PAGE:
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0599 Serindia : vol.1
Serindia : vol.1 / Page 599 (Grayscale High Resolution Image)

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doi: 10.20676/00000183
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The evidence of the Gandhara relievos just discussed seems sufficient to warrant the conclusion that these winged figures of the Miran dado must be traced back to the classical god of love as their original iconographic prototype. But there are indications, too, warning us that this descent may well have been affected at intermediate stages by the influence of Oriental conceptions. In the figures before us, with their youthful but not childlike looks, their low-cut plain garments and quasi-sexless features, there is something vaguely suggestive of representations of angels such as we might have expected to meet with rather in some Early Christian church of the East than in a Buddhist shrine. I am unable to secure either time or materials for the researches which would be needed to test and eventually to explain this impression. There may be reasons, chronological or other, to put aside altogether the possibility of influence exercised by early Christian iconography. But it should be remembered that the idea of angels as winged celestial messengers was familiar to more than one religious system of Western Asia long before Christianity developed its iconography, and that the Zoroastrian doctrine of Fravashis had specially prepared the ground for it in those wide regions of ancient Iran through which both the influence of classical art and Buddhist cult must have passed before reaching the Tarim Basin. No graphic representations of angels appear to have survived in the Hellenistic East from a sufficiently early period to help us in clearing up the question where and when the Cupids of classical mythology underwent transformation into that type of winged figures of which the painter of the dado in M. 111 seems to have made use for the decoration of a Buddhist shrine.' The unmistakable presence of Semitic traits in most of these faces makes our thoughts turn instinctively to regions like Mesopotamia and Western Iran as likely ground for such an adaptation.

However this may be, it is certain that the appearance of such strange figures, unconnected with Buddhism, in the fresco decoration of a Buddhist place of worship need cause us no surprise. The carved friezes of Gandhara Stupa bases previously referred to, and an abundance of other relievos, show us how familiar a procedure it was for Graeco-Buddhist art on Indian soil to use, for the decoration of Buddhist shrines, figures and whole scenes entirely unconnected with the cult or sacred tradition of Buddhism. That this decorative practice was inherited by the early Buddhist art of Central Asia and carried to the very confines of true China was conclusively demonstrated when, on excavating the neighbouring shrine M. v, of exactly the same type, I discovered that the interior walls of its cella, under a painted frieze with pious scenes from a well-known Buddhist legend, were decorated with a dado displaying figures of an altogether secular and frankly Western character. Finally, it should be remembered that if ever a Central-Asian Herodotus had visited this temple of Miran, and had cared to inquire from the priest holding charge about the significance of the winged beings so strangely reminiscent of figures he might have seen before in regions where Buddhism had never effected a footing, the local guardian would scarcely have been at a loss for a name and might well have called them Gandharvas. Though in reality not needed, it would have been an acceptable label ; for there is abundant evidence to show that this class of celestial attendants was as popular in the Buddhism of Central Asia and the Far East as their representation was varied.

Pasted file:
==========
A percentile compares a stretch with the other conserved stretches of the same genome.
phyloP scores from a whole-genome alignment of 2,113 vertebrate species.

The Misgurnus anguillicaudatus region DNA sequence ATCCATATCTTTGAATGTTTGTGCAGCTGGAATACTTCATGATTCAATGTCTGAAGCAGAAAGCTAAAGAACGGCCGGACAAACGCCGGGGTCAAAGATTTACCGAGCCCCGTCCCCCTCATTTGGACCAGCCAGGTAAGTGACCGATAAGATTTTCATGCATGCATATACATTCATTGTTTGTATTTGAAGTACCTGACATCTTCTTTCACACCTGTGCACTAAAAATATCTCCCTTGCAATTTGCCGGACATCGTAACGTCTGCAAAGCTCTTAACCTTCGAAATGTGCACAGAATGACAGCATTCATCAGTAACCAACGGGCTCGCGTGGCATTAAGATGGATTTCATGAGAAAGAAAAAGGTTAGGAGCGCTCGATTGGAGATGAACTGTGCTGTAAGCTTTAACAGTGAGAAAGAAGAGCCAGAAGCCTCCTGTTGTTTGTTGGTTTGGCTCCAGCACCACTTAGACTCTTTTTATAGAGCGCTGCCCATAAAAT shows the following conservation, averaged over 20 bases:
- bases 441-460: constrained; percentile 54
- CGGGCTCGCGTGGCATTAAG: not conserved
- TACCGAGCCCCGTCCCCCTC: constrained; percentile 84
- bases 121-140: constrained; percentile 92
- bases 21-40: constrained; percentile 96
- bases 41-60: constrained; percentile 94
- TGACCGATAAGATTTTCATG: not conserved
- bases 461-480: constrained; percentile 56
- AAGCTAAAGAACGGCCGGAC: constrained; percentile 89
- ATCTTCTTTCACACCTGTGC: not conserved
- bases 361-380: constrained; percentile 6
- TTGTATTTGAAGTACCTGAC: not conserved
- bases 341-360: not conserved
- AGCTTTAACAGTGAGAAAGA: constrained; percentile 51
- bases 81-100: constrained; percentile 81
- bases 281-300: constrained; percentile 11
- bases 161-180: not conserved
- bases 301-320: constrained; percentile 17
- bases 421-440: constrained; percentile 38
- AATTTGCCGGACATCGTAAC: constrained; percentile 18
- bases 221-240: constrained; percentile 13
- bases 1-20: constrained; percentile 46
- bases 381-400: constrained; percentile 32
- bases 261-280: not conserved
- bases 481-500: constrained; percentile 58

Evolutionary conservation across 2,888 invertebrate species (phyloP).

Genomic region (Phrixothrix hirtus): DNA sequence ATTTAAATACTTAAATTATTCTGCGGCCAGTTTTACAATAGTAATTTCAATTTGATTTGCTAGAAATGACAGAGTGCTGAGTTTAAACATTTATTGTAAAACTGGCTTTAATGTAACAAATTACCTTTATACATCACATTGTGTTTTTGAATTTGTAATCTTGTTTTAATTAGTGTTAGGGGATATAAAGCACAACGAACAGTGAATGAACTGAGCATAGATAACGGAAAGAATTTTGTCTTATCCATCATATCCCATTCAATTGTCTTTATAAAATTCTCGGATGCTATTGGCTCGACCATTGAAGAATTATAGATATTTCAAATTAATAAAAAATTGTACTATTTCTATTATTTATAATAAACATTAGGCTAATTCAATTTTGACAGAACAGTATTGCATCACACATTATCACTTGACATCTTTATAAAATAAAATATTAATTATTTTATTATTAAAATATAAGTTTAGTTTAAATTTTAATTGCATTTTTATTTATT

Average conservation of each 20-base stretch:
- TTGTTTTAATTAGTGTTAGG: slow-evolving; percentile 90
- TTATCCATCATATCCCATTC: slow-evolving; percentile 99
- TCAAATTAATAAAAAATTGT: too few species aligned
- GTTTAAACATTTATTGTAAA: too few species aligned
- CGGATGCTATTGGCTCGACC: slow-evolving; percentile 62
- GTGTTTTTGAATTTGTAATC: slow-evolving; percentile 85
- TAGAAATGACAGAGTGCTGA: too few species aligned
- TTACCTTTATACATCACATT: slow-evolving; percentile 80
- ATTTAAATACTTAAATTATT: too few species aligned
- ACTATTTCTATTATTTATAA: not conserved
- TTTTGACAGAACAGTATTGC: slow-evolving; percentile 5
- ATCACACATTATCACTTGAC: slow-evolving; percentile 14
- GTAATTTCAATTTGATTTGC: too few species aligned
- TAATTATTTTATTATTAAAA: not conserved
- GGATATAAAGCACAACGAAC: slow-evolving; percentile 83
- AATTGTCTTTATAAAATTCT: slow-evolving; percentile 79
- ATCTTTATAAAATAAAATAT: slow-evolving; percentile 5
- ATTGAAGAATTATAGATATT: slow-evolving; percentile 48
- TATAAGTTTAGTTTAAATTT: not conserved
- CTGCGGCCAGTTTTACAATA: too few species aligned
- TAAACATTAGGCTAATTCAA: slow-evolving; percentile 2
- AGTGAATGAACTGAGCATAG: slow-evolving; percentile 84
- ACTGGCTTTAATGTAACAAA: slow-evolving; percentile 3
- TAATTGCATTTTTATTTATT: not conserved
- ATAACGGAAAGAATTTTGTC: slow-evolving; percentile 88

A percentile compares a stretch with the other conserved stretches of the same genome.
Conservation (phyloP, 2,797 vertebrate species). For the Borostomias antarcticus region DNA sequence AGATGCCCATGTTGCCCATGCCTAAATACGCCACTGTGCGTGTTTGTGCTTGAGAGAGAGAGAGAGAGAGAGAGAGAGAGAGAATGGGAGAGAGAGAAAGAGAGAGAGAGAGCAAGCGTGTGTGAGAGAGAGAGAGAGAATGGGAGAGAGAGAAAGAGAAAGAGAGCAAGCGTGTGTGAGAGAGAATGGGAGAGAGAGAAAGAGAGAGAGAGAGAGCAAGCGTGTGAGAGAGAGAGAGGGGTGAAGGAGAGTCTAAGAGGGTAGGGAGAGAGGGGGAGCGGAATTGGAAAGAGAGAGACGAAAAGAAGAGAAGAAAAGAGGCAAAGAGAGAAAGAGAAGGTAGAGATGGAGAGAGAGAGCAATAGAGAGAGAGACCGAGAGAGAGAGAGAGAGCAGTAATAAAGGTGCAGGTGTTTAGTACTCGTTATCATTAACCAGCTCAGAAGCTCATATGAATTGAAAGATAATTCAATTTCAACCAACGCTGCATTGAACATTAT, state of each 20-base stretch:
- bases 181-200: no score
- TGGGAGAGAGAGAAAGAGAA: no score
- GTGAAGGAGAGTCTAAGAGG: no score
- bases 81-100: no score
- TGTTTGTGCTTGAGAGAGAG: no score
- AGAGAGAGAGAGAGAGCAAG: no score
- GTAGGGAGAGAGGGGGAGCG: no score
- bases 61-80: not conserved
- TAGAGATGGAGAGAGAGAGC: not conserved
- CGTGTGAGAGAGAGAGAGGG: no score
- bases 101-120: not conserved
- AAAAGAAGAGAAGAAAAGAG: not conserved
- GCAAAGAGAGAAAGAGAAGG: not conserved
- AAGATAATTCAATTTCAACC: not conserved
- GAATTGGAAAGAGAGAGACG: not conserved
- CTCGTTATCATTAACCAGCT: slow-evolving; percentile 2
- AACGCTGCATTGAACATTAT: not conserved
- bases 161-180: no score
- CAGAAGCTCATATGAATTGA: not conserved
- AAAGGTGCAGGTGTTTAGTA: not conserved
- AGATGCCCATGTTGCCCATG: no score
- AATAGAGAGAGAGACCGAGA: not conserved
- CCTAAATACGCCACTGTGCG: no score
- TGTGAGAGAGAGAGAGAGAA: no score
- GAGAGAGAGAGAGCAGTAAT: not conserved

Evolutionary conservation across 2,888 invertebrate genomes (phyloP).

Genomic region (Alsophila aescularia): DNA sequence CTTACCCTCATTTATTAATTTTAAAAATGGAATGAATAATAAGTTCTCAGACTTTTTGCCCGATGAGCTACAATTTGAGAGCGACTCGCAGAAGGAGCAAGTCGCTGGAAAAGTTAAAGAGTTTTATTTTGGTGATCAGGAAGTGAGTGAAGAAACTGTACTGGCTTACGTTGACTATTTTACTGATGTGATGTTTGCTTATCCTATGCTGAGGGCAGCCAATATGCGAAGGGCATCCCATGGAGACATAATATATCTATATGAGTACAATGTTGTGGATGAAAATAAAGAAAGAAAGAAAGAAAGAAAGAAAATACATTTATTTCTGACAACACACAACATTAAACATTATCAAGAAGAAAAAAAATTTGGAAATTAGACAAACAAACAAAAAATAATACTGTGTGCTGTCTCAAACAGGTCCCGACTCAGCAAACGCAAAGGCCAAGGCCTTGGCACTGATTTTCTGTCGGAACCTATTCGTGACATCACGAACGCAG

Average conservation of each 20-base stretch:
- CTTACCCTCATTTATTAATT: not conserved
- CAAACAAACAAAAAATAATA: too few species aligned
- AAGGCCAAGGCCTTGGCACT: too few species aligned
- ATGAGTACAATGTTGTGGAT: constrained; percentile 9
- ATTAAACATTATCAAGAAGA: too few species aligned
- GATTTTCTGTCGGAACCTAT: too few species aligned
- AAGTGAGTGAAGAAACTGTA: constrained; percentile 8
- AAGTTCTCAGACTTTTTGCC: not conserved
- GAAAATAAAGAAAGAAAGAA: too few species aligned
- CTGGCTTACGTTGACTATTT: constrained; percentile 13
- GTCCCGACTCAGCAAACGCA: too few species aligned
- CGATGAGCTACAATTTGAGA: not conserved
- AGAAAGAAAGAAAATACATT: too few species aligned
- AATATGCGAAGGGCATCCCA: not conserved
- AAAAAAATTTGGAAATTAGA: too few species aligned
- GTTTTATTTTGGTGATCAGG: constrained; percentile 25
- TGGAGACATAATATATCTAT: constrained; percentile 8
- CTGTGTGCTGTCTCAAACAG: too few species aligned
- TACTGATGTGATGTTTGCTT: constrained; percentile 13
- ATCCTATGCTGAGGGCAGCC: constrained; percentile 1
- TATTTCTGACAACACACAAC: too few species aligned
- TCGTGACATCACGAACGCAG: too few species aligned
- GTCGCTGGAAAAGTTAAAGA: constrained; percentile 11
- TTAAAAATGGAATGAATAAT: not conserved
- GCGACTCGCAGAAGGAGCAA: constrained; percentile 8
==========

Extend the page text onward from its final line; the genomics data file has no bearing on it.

Angels' derived from winged Cupids.

Figures unconnected with Buddhism.

I am aware that the angel figures which meet us in Byzantine art are based upon the type of the classical Nike; cf. Diehl, Manuel de l'art byzantin, p. 8 ; Strzygowski, Orient oder Rom, p. 26. Yet the early instances where angels -

are presented as youths of distinctly male type, and still more the representation of Cherubim, point to another source of inspiration, the winged Eros. I am unable to follow up the question further here.